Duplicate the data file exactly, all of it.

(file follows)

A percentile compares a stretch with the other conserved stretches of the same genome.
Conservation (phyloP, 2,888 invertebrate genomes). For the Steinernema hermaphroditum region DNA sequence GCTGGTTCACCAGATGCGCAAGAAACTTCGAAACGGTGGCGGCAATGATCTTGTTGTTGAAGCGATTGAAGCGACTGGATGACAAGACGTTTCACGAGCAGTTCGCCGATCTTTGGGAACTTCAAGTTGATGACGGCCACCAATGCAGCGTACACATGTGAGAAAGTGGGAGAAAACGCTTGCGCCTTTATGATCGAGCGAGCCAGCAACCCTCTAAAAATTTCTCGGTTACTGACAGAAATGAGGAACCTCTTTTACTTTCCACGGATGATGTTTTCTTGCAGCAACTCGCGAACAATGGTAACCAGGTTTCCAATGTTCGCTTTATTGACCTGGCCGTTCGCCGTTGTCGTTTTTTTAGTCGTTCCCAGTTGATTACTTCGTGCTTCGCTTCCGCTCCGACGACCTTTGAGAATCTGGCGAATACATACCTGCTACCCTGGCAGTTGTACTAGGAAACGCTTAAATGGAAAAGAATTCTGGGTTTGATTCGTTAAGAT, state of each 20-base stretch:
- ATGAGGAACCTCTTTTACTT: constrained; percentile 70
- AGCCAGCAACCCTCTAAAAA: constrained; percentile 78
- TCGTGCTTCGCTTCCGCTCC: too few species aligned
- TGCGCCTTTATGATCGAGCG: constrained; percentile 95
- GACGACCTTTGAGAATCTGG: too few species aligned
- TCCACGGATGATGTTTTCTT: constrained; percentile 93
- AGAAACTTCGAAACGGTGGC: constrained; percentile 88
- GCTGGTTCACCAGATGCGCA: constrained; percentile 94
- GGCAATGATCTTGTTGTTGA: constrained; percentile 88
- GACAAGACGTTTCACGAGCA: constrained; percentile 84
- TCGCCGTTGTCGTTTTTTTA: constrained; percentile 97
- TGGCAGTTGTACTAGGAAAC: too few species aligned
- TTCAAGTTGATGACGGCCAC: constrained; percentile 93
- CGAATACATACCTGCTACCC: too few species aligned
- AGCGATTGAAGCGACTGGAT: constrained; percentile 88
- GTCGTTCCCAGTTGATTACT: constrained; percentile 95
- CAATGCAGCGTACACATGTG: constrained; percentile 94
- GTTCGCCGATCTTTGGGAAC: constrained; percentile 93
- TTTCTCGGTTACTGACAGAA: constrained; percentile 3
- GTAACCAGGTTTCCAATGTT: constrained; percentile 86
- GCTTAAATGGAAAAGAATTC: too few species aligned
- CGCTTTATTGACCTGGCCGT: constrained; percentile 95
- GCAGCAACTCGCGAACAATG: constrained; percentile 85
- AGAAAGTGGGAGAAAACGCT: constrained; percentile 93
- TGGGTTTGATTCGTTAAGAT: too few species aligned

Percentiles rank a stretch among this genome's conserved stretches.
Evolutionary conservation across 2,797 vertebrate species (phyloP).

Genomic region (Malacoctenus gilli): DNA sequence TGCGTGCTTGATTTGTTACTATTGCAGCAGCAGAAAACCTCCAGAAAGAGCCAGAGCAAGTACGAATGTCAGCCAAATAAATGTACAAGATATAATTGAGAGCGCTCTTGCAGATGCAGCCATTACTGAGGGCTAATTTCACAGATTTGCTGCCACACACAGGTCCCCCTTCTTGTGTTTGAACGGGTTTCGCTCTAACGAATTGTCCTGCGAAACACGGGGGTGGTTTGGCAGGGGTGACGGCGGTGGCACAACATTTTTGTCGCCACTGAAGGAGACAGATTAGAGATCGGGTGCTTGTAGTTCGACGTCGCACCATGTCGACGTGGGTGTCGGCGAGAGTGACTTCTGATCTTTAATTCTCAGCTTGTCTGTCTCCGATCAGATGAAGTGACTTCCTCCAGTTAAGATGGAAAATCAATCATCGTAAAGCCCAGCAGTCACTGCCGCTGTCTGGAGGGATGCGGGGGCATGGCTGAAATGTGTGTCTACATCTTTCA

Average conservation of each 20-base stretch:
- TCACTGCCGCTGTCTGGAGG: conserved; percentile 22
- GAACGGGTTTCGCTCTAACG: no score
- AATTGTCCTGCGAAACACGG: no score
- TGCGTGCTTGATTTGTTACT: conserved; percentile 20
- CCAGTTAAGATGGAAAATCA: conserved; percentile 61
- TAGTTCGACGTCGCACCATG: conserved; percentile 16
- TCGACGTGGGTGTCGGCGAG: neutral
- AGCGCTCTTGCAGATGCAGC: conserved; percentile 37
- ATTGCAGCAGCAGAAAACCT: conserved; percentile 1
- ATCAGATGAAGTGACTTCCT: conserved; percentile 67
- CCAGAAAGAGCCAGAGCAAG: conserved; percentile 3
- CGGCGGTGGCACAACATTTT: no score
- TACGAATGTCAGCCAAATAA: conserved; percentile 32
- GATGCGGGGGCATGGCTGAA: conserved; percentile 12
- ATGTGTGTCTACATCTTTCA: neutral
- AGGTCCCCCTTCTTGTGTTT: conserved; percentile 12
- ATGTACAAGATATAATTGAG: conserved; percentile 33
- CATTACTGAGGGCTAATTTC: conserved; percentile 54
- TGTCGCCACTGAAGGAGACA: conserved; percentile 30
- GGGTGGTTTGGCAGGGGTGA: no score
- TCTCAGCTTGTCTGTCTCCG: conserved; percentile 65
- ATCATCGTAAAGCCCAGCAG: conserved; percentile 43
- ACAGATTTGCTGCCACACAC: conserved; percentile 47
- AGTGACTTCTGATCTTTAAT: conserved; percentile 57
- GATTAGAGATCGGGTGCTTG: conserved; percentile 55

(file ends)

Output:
A percentile compares a stretch with the other conserved stretches of the same genome.
Conservation (phyloP, 2,888 invertebrate genomes). For the Steinernema hermaphroditum region DNA sequence GCTGGTTCACCAGATGCGCAAGAAACTTCGAAACGGTGGCGGCAATGATCTTGTTGTTGAAGCGATTGAAGCGACTGGATGACAAGACGTTTCACGAGCAGTTCGCCGATCTTTGGGAACTTCAAGTTGATGACGGCCACCAATGCAGCGTACACATGTGAGAAAGTGGGAGAAAACGCTTGCGCCTTTATGATCGAGCGAGCCAGCAACCCTCTAAAAATTTCTCGGTTACTGACAGAAATGAGGAACCTCTTTTACTTTCCACGGATGATGTTTTCTTGCAGCAACTCGCGAACAATGGTAACCAGGTTTCCAATGTTCGCTTTATTGACCTGGCCGTTCGCCGTTGTCGTTTTTTTAGTCGTTCCCAGTTGATTACTTCGTGCTTCGCTTCCGCTCCGACGACCTTTGAGAATCTGGCGAATACATACCTGCTACCCTGGCAGTTGTACTAGGAAACGCTTAAATGGAAAAGAATTCTGGGTTTGATTCGTTAAGAT, state of each 20-base stretch:
- ATGAGGAACCTCTTTTACTT: constrained; percentile 70
- AGCCAGCAACCCTCTAAAAA: constrained; percentile 78
- TCGTGCTTCGCTTCCGCTCC: too few species aligned
- TGCGCCTTTATGATCGAGCG: constrained; percentile 95
- GACGACCTTTGAGAATCTGG: too few species aligned
- TCCACGGATGATGTTTTCTT: constrained; percentile 93
- AGAAACTTCGAAACGGTGGC: constrained; percentile 88
- GCTGGTTCACCAGATGCGCA: constrained; percentile 94
- GGCAATGATCTTGTTGTTGA: constrained; percentile 88
- GACAAGACGTTTCACGAGCA: constrained; percentile 84
- TCGCCGTTGTCGTTTTTTTA: constrained; percentile 97
- TGGCAGTTGTACTAGGAAAC: too few species aligned
- TTCAAGTTGATGACGGCCAC: constrained; percentile 93
- CGAATACATACCTGCTACCC: too few species aligned
- AGCGATTGAAGCGACTGGAT: constrained; percentile 88
- GTCGTTCCCAGTTGATTACT: constrained; percentile 95
- CAATGCAGCGTACACATGTG: constrained; percentile 94
- GTTCGCCGATCTTTGGGAAC: constrained; percentile 93
- TTTCTCGGTTACTGACAGAA: constrained; percentile 3
- GTAACCAGGTTTCCAATGTT: constrained; percentile 86
- GCTTAAATGGAAAAGAATTC: too few species aligned
- CGCTTTATTGACCTGGCCGT: constrained; percentile 95
- GCAGCAACTCGCGAACAATG: constrained; percentile 85
- AGAAAGTGGGAGAAAACGCT: constrained; percentile 93
- TGGGTTTGATTCGTTAAGAT: too few species aligned

Percentiles rank a stretch among this genome's conserved stretches.
Evolutionary conservation across 2,797 vertebrate species (phyloP).

Genomic region (Malacoctenus gilli): DNA sequence TGCGTGCTTGATTTGTTACTATTGCAGCAGCAGAAAACCTCCAGAAAGAGCCAGAGCAAGTACGAATGTCAGCCAAATAAATGTACAAGATATAATTGAGAGCGCTCTTGCAGATGCAGCCATTACTGAGGGCTAATTTCACAGATTTGCTGCCACACACAGGTCCCCCTTCTTGTGTTTGAACGGGTTTCGCTCTAACGAATTGTCCTGCGAAACACGGGGGTGGTTTGGCAGGGGTGACGGCGGTGGCACAACATTTTTGTCGCCACTGAAGGAGACAGATTAGAGATCGGGTGCTTGTAGTTCGACGTCGCACCATGTCGACGTGGGTGTCGGCGAGAGTGACTTCTGATCTTTAATTCTCAGCTTGTCTGTCTCCGATCAGATGAAGTGACTTCCTCCAGTTAAGATGGAAAATCAATCATCGTAAAGCCCAGCAGTCACTGCCGCTGTCTGGAGGGATGCGGGGGCATGGCTGAAATGTGTGTCTACATCTTTCA

Average conservation of each 20-base stretch:
- TCACTGCCGCTGTCTGGAGG: conserved; percentile 22
- GAACGGGTTTCGCTCTAACG: no score
- AATTGTCCTGCGAAACACGG: no score
- TGCGTGCTTGATTTGTTACT: conserved; percentile 20
- CCAGTTAAGATGGAAAATCA: conserved; percentile 61
- TAGTTCGACGTCGCACCATG: conserved; percentile 16
- TCGACGTGGGTGTCGGCGAG: neutral
- AGCGCTCTTGCAGATGCAGC: conserved; percentile 37
- ATTGCAGCAGCAGAAAACCT: conserved; percentile 1
- ATCAGATGAAGTGACTTCCT: conserved; percentile 67
- CCAGAAAGAGCCAGAGCAAG: conserved; percentile 3
- CGGCGGTGGCACAACATTTT: no score
- TACGAATGTCAGCCAAATAA: conserved; percentile 32
- GATGCGGGGGCATGGCTGAA: conserved; percentile 12
- ATGTGTGTCTACATCTTTCA: neutral
- AGGTCCCCCTTCTTGTGTTT: conserved; percentile 12
- ATGTACAAGATATAATTGAG: conserved; percentile 33
- CATTACTGAGGGCTAATTTC: conserved; percentile 54
- TGTCGCCACTGAAGGAGACA: conserved; percentile 30
- GGGTGGTTTGGCAGGGGTGA: no score
- TCTCAGCTTGTCTGTCTCCG: conserved; percentile 65
- ATCATCGTAAAGCCCAGCAG: conserved; percentile 43
- ACAGATTTGCTGCCACACAC: conserved; percentile 47
- AGTGACTTCTGATCTTTAAT: conserved; percentile 57
- GATTAGAGATCGGGTGCTTG: conserved; percentile 55